Some of Balukjian’s themes in “The Wax Pack” — the connection between fathers and sons, the battle to discover a second act in life, the challenges of being an underdog — may lean towards cliché within the arms of a less-skilled author.

They by no means really feel something however genuine right here, particularly early within the ebook when the creator realizes {that a} poor relationship with their fathers is a typical thread amongst a number of of the primary gamers he meets up with. It helps that so lots of the gamers — most curiously, Carman, former Dodgers catcher Steve Yeager, and journeyman infielder Randy Ready — had been prepared to speak in confidence to Balukjian, to take emotional dangers and be candid with a whole stranger.

That they’re so prepared to speak about what life is like when their identify is now not being written on a lineup card mutes any mystique in regards to the lifetime of an ex-ballplayer. The gamers join with Balukjian, and thus the reader, on a poignant, relatable degree, giving the ebook real heft.

“You could write so many different kinds of books with the concept of basing it on a single pack,’’ said Balukjian. “But as I got into it, I sort of realized that the kind of writing I like to do is participatory. I’m at my best writing-wise when I can do that.

“And then as they’re opening up and telling their stories, I recognized that I should do the same,’’ added Balukjian, who discusses his own battle with obsessive-compulsive disorder, visits with a lost love, and is blunt about some of his own failings. “I wanted to make it clear that I was willing to be as vulnerable as they were and to look at the parallels between the struggles that they had and the struggles that I have.”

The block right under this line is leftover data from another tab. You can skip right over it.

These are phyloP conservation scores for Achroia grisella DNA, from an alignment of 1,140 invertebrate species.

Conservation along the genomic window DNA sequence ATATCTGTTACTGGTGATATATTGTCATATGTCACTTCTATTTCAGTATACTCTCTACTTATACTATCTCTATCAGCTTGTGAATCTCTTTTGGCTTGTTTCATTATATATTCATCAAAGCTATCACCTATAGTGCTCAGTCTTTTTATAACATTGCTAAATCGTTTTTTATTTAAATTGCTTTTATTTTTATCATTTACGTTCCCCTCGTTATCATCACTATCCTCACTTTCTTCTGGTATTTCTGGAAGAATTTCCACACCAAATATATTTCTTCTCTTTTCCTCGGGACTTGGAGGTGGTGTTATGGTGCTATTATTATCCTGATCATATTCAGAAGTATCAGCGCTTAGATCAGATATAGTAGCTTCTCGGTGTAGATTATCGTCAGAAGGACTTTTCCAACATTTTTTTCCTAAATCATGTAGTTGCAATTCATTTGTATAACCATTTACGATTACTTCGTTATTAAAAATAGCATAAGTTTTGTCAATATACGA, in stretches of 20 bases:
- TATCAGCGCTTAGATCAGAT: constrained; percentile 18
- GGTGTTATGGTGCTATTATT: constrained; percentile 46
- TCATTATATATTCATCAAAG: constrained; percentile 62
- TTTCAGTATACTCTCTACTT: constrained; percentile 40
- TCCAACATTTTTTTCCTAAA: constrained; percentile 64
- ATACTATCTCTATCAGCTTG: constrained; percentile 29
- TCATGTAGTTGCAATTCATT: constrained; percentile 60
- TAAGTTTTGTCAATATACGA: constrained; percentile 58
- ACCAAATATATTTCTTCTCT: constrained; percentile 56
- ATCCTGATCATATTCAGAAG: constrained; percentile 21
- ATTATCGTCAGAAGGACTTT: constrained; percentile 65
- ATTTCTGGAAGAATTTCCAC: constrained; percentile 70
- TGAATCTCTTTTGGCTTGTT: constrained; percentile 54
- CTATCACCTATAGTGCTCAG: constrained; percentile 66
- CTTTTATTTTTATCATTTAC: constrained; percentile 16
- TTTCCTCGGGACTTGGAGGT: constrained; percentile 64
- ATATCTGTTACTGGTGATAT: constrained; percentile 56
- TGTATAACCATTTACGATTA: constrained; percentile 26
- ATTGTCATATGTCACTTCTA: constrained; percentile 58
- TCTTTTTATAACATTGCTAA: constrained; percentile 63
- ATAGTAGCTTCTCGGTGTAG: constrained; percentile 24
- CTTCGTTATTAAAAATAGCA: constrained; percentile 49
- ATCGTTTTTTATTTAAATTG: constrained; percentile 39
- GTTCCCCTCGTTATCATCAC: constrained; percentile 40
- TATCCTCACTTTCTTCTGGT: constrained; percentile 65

The ebook doesn’t lack for humor and good vibes, particularly when Balukjian is foiled — normally quickly — in his pursuit of uncooperative gamers, most notably Fisk. Reading in regards to the intelligent plans he cooks as much as meet up with those that are resistant or detached to the mission presents perception into the resilience he wanted to get “The Wax Pack” printed within the first place.

“I wanted to get everybody, but as it turned out, I think the book is better for the people I didn’t get,’’ Balukjian said. “The stories about Fisk, about [Gary] Pettis, about Gooden, Vince Coleman, they add narrative tension, conflict, drama, all the elements that a good story needs. If the book was just everyone being awesome, it would be a pretty boring book.”

It’s something however that, to the purpose that Balukjian has been requested if he’ll open up a second pack and hit the highway once more in quest of a sequel. He says that isn’t within the playing cards, so to talk.

“People seem frustrated that I don’t want to do that,’’ he said. “If I did a sequel, maybe there would be more money available, it would be easier to get published. But if I’m being honest with myself, would it be as good? The answer is no.

“It wouldn’t be as good with the same device and theme, especially since my story was told in this book, too. I just wouldn’t believe in it the way that I believed in this.”